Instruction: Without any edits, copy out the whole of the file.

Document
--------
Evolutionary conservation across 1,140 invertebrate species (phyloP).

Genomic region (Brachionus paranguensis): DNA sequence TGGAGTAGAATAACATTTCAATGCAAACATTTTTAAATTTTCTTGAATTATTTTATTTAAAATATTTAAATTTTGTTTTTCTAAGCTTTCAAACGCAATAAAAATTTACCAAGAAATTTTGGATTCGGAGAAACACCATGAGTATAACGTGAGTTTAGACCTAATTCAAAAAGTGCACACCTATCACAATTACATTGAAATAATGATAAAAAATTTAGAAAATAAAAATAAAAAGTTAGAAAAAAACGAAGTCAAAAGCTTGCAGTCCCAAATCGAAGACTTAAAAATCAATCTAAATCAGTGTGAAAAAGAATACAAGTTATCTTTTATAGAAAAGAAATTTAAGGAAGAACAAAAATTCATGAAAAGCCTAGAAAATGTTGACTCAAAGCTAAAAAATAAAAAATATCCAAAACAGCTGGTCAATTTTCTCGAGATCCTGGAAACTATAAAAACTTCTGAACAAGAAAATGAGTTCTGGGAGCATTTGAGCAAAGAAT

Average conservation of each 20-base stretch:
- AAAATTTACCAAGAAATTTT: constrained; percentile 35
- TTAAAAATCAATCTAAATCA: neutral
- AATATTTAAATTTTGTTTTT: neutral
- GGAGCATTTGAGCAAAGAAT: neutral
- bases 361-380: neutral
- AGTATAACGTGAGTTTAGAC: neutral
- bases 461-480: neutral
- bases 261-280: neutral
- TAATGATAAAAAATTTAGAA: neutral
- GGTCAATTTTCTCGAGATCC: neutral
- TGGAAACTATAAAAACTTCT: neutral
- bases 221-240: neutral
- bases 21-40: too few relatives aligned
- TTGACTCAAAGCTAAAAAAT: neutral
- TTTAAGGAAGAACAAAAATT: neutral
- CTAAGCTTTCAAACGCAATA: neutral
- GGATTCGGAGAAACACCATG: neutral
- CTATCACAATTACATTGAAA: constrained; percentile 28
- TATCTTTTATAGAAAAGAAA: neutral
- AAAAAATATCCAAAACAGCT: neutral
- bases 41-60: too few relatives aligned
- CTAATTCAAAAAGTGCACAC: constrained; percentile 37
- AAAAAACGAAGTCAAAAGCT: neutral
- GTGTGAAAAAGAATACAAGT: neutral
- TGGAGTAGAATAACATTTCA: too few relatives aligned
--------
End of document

Evolutionary conservation across 1,140 invertebrate species (phyloP).

Genomic region (Brachionus paranguensis): DNA sequence TGGAGTAGAATAACATTTCAATGCAAACATTTTTAAATTTTCTTGAATTATTTTATTTAAAATATTTAAATTTTGTTTTTCTAAGCTTTCAAACGCAATAAAAATTTACCAAGAAATTTTGGATTCGGAGAAACACCATGAGTATAACGTGAGTTTAGACCTAATTCAAAAAGTGCACACCTATCACAATTACATTGAAATAATGATAAAAAATTTAGAAAATAAAAATAAAAAGTTAGAAAAAAACGAAGTCAAAAGCTTGCAGTCCCAAATCGAAGACTTAAAAATCAATCTAAATCAGTGTGAAAAAGAATACAAGTTATCTTTTATAGAAAAGAAATTTAAGGAAGAACAAAAATTCATGAAAAGCCTAGAAAATGTTGACTCAAAGCTAAAAAATAAAAAATATCCAAAACAGCTGGTCAATTTTCTCGAGATCCTGGAAACTATAAAAACTTCTGAACAAGAAAATGAGTTCTGGGAGCATTTGAGCAAAGAAT

Average conservation of each 20-base stretch:
- AAAATTTACCAAGAAATTTT: constrained; percentile 35
- TTAAAAATCAATCTAAATCA: neutral
- AATATTTAAATTTTGTTTTT: neutral
- GGAGCATTTGAGCAAAGAAT: neutral
- bases 361-380: neutral
- AGTATAACGTGAGTTTAGAC: neutral
- bases 461-480: neutral
- bases 261-280: neutral
- TAATGATAAAAAATTTAGAA: neutral
- GGTCAATTTTCTCGAGATCC: neutral
- TGGAAACTATAAAAACTTCT: neutral
- bases 221-240: neutral
- bases 21-40: too few relatives aligned
- TTGACTCAAAGCTAAAAAAT: neutral
- TTTAAGGAAGAACAAAAATT: neutral
- CTAAGCTTTCAAACGCAATA: neutral
- GGATTCGGAGAAACACCATG: neutral
- CTATCACAATTACATTGAAA: constrained; percentile 28
- TATCTTTTATAGAAAAGAAA: neutral
- AAAAAATATCCAAAACAGCT: neutral
- bases 41-60: too few relatives aligned
- CTAATTCAAAAAGTGCACAC: constrained; percentile 37
- AAAAAACGAAGTCAAAAGCT: neutral
- GTGTGAAAAAGAATACAAGT: neutral
- TGGAGTAGAATAACATTTCA: too few relatives aligned